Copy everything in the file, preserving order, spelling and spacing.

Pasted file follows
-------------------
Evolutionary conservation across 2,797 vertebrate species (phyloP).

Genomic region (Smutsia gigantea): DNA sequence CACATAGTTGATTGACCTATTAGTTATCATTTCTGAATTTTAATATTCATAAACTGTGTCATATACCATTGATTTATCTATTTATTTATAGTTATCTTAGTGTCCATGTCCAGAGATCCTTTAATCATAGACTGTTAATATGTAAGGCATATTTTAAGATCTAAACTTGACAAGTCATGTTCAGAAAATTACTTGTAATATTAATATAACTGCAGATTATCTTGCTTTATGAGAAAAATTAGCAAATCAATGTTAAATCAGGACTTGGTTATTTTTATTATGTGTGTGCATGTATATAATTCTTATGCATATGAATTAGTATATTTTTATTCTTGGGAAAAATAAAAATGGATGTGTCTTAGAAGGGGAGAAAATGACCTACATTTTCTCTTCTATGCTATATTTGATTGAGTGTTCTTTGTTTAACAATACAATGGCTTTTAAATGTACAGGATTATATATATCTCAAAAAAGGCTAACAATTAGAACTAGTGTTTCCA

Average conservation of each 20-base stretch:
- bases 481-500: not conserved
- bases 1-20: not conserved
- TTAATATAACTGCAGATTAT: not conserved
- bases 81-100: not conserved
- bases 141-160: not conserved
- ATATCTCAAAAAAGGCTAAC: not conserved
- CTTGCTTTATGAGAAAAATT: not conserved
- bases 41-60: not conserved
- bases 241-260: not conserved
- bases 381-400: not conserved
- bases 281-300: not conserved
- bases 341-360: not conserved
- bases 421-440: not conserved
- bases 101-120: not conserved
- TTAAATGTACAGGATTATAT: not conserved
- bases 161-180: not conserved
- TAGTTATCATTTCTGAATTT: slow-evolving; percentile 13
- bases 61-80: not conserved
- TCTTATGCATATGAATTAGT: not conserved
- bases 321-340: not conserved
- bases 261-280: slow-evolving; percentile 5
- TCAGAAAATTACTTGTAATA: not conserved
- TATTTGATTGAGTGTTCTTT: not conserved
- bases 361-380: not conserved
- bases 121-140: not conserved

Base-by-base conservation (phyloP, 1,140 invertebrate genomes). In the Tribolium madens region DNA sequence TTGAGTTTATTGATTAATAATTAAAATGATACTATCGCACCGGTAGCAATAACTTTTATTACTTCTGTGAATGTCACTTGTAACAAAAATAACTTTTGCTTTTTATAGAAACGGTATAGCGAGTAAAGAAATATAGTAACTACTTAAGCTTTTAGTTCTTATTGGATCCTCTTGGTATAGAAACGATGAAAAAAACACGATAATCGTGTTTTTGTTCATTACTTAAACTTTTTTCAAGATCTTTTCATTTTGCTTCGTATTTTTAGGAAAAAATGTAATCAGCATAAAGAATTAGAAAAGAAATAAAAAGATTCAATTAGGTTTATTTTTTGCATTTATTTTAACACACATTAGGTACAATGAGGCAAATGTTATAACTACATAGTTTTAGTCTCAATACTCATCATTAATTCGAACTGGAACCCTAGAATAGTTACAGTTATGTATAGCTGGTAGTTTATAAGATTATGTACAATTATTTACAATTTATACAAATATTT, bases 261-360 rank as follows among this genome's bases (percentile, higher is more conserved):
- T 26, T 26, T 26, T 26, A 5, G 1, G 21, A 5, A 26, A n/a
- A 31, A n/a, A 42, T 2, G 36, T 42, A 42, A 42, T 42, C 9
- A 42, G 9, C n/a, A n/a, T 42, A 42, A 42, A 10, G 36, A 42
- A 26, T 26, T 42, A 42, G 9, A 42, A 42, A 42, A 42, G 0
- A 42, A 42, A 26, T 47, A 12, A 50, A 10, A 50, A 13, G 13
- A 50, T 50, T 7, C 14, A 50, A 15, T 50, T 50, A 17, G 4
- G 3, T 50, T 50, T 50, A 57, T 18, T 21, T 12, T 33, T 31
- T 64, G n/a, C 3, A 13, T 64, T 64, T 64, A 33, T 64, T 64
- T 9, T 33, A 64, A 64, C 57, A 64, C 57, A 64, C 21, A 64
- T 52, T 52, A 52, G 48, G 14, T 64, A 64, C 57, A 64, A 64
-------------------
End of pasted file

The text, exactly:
Evolutionary conservation across 2,797 vertebrate species (phyloP).

Genomic region (Smutsia gigantea): DNA sequence CACATAGTTGATTGACCTATTAGTTATCATTTCTGAATTTTAATATTCATAAACTGTGTCATATACCATTGATTTATCTATTTATTTATAGTTATCTTAGTGTCCATGTCCAGAGATCCTTTAATCATAGACTGTTAATATGTAAGGCATATTTTAAGATCTAAACTTGACAAGTCATGTTCAGAAAATTACTTGTAATATTAATATAACTGCAGATTATCTTGCTTTATGAGAAAAATTAGCAAATCAATGTTAAATCAGGACTTGGTTATTTTTATTATGTGTGTGCATGTATATAATTCTTATGCATATGAATTAGTATATTTTTATTCTTGGGAAAAATAAAAATGGATGTGTCTTAGAAGGGGAGAAAATGACCTACATTTTCTCTTCTATGCTATATTTGATTGAGTGTTCTTTGTTTAACAATACAATGGCTTTTAAATGTACAGGATTATATATATCTCAAAAAAGGCTAACAATTAGAACTAGTGTTTCCA

Average conservation of each 20-base stretch:
- bases 481-500: not conserved
- bases 1-20: not conserved
- TTAATATAACTGCAGATTAT: not conserved
- bases 81-100: not conserved
- bases 141-160: not conserved
- ATATCTCAAAAAAGGCTAAC: not conserved
- CTTGCTTTATGAGAAAAATT: not conserved
- bases 41-60: not conserved
- bases 241-260: not conserved
- bases 381-400: not conserved
- bases 281-300: not conserved
- bases 341-360: not conserved
- bases 421-440: not conserved
- bases 101-120: not conserved
- TTAAATGTACAGGATTATAT: not conserved
- bases 161-180: not conserved
- TAGTTATCATTTCTGAATTT: slow-evolving; percentile 13
- bases 61-80: not conserved
- TCTTATGCATATGAATTAGT: not conserved
- bases 321-340: not conserved
- bases 261-280: slow-evolving; percentile 5
- TCAGAAAATTACTTGTAATA: not conserved
- TATTTGATTGAGTGTTCTTT: not conserved
- bases 361-380: not conserved
- bases 121-140: not conserved

Base-by-base conservation (phyloP, 1,140 invertebrate genomes). In the Tribolium madens region DNA sequence TTGAGTTTATTGATTAATAATTAAAATGATACTATCGCACCGGTAGCAATAACTTTTATTACTTCTGTGAATGTCACTTGTAACAAAAATAACTTTTGCTTTTTATAGAAACGGTATAGCGAGTAAAGAAATATAGTAACTACTTAAGCTTTTAGTTCTTATTGGATCCTCTTGGTATAGAAACGATGAAAAAAACACGATAATCGTGTTTTTGTTCATTACTTAAACTTTTTTCAAGATCTTTTCATTTTGCTTCGTATTTTTAGGAAAAAATGTAATCAGCATAAAGAATTAGAAAAGAAATAAAAAGATTCAATTAGGTTTATTTTTTGCATTTATTTTAACACACATTAGGTACAATGAGGCAAATGTTATAACTACATAGTTTTAGTCTCAATACTCATCATTAATTCGAACTGGAACCCTAGAATAGTTACAGTTATGTATAGCTGGTAGTTTATAAGATTATGTACAATTATTTACAATTTATACAAATATTT, bases 261-360 rank as follows among this genome's bases (percentile, higher is more conserved):
- T 26, T 26, T 26, T 26, A 5, G 1, G 21, A 5, A 26, A n/a
- A 31, A n/a, A 42, T 2, G 36, T 42, A 42, A 42, T 42, C 9
- A 42, G 9, C n/a, A n/a, T 42, A 42, A 42, A 10, G 36, A 42
- A 26, T 26, T 42, A 42, G 9, A 42, A 42, A 42, A 42, G 0
- A 42, A 42, A 26, T 47, A 12, A 50, A 10, A 50, A 13, G 13
- A 50, T 50, T 7, C 14, A 50, A 15, T 50, T 50, A 17, G 4
- G 3, T 50, T 50, T 50, A 57, T 18, T 21, T 12, T 33, T 31
- T 64, G n/a, C 3, A 13, T 64, T 64, T 64, A 33, T 64, T 64
- T 9, T 33, A 64, A 64, C 57, A 64, C 57, A 64, C 21, A 64
- T 52, T 52, A 52, G 48, G 14, T 64, A 64, C 57, A 64, A 64